نتیجه گیری انگلیسی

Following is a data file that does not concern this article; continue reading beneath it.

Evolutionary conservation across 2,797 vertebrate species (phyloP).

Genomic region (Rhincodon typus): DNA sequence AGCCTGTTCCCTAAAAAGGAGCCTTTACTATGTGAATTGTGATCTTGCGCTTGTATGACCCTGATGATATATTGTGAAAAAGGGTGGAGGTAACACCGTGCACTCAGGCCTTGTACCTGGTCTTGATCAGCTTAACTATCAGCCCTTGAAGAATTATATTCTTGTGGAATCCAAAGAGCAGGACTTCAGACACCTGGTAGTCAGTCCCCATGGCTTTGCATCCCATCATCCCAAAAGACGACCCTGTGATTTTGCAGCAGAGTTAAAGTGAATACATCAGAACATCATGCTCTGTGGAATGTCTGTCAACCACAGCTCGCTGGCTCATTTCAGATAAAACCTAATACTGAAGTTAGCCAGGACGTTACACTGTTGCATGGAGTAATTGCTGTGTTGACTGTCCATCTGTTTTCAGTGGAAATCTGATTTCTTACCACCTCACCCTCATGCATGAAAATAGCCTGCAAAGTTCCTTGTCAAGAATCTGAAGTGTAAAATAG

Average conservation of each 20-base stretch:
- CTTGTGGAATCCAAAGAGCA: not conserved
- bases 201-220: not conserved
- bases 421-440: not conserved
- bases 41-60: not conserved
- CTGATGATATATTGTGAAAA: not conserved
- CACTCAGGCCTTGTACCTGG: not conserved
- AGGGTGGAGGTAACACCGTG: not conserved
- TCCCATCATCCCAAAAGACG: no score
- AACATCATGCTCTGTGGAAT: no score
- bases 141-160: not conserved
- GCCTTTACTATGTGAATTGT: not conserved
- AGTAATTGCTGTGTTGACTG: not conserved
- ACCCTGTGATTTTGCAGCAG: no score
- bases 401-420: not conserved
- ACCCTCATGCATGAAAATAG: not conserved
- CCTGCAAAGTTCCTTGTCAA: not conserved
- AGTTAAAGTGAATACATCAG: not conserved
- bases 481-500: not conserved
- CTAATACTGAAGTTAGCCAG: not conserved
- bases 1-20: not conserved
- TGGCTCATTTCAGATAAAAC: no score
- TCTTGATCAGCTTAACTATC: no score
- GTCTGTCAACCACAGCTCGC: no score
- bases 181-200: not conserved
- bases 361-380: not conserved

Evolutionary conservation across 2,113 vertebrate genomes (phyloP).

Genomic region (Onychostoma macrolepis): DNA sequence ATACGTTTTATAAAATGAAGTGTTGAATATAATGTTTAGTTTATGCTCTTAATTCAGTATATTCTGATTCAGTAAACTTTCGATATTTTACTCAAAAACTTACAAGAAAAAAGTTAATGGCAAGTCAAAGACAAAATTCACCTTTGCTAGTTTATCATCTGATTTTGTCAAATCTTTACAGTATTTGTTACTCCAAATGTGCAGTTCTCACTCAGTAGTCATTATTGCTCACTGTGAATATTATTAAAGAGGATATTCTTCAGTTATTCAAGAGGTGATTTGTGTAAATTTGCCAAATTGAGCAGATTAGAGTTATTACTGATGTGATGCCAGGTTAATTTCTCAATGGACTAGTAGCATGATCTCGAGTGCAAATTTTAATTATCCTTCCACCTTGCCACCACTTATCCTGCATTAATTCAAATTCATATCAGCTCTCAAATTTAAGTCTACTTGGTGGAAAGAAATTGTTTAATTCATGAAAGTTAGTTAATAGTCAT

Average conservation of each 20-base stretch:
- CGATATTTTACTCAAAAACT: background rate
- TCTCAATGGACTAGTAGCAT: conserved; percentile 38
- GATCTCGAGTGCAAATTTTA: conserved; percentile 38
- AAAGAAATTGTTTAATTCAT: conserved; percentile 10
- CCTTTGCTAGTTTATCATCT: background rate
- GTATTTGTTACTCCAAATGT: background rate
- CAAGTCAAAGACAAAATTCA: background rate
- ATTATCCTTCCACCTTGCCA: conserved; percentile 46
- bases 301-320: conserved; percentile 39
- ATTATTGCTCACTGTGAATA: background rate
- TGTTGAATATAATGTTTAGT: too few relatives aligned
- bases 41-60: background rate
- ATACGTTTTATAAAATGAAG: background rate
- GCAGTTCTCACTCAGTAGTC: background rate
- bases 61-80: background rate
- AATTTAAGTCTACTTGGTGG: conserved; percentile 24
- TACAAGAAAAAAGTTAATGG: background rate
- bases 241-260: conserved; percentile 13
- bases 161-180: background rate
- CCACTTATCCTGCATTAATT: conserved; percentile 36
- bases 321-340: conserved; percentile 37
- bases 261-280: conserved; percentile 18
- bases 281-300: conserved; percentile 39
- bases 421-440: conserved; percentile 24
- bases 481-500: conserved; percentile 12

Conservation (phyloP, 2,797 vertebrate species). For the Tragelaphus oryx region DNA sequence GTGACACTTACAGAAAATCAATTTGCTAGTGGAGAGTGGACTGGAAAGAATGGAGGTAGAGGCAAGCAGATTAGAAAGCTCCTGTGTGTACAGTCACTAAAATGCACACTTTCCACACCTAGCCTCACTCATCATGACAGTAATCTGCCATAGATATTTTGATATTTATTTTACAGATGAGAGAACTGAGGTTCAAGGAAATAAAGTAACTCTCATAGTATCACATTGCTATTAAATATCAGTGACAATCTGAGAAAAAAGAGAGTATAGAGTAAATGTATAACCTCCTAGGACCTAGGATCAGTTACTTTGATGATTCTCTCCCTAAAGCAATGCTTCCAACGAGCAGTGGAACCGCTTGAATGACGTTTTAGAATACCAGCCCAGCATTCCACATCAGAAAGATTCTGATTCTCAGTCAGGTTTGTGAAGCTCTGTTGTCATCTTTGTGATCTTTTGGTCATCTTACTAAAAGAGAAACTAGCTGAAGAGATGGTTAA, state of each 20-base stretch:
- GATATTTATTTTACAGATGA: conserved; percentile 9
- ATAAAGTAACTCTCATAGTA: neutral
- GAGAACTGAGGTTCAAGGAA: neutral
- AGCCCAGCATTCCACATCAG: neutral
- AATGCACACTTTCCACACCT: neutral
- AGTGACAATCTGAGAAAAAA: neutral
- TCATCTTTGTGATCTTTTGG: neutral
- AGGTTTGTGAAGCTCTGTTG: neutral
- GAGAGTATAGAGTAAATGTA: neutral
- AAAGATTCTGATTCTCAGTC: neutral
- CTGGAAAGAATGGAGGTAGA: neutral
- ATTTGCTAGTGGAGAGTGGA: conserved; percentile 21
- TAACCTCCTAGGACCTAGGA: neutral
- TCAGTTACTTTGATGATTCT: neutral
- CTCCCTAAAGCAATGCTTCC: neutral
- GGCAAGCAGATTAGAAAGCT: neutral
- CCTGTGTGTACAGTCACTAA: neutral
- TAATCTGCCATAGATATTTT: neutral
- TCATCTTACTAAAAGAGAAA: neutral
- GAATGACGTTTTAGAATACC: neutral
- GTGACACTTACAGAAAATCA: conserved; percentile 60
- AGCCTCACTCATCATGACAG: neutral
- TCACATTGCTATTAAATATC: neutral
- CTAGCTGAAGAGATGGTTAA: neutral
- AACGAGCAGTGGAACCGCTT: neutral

This study examines the intertemporal causal relationship between energy consumption and economic growth in Tanzania—using two proxies of energy consumption, namely total energy consumption and electricity consumption against per capita real GDP—a proxy for economic growth. The study attempts to answer one fundamental question. Does energy consumption in Tanzania spur economic growth? Although a number of studies have been conducted on the causal relationship between energy consumption and economic growth in a number of developing countries, the majority of these studies have concentrated mainly on Asia and Latin America, affording sub-Saharan African (SSA) countries very little coverage and in some instances none at all. In addition, previous studies on this subject suffer from two major weaknesses. Firstly, the majority of the previous studies have mainly used the residual-based cointegration test associated with Engle and Granger (1987) and the maximum likelihood test based on Johansen (1988) and Johansen and Juselius (1990) to examine the relationship between energy consumption and economic growth. Yet it is now well known that these cointegration techniques may not be appropriate when the sample size is too small (see Narayan and Smyth, 2005). Secondly, some previous studies have over-relied on the cross-sectional data analysis, which fails to address the country-specific effects of energy consumption on economic growth and vice versa. Using the ARDL-bounds test procedure, the empirical results of this study show that there is a distinct unidirectional causal flow from total energy consumption to economic growth, both in the short run and in the long run. The results also show that there is a prima facie (short-run) causal flow from electricity consumption to economic growth. Overall, the study finds that energy consumption spurs economic growth in Tanzania.